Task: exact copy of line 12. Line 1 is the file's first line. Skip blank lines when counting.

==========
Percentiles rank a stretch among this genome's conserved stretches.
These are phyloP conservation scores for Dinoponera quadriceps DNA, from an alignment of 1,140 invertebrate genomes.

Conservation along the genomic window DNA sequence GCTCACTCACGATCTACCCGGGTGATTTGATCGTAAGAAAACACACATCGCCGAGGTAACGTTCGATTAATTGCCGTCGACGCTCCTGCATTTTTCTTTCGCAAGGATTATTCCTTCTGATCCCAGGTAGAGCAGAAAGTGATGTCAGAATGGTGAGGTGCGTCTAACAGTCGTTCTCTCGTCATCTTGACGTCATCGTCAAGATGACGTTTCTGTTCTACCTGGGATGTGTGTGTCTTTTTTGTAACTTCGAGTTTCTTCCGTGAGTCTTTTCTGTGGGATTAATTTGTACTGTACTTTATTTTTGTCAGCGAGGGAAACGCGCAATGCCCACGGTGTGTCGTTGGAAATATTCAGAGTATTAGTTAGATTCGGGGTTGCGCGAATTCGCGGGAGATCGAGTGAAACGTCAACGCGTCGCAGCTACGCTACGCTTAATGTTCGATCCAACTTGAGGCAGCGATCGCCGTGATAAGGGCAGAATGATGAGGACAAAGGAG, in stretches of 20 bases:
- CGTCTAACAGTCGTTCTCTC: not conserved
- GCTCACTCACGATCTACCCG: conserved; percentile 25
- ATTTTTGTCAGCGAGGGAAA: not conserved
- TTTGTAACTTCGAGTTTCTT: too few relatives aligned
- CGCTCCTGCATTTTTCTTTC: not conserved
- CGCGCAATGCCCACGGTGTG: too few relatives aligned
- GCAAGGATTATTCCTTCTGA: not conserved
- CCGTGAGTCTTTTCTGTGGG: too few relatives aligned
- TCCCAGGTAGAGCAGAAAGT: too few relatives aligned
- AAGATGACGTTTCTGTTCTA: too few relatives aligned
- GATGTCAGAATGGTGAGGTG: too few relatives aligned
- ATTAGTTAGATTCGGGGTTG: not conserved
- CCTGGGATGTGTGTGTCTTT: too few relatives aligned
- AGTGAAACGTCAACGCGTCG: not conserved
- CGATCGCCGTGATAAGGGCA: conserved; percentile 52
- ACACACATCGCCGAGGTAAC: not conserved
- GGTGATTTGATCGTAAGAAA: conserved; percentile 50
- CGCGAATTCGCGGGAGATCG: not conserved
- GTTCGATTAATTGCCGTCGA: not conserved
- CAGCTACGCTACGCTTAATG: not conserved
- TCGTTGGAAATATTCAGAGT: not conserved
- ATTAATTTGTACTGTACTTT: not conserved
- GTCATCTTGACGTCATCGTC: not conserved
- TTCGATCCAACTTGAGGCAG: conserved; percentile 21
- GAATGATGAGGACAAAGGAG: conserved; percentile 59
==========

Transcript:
- TCCCAGGTAGAGCAGAAAGT: too few relatives aligned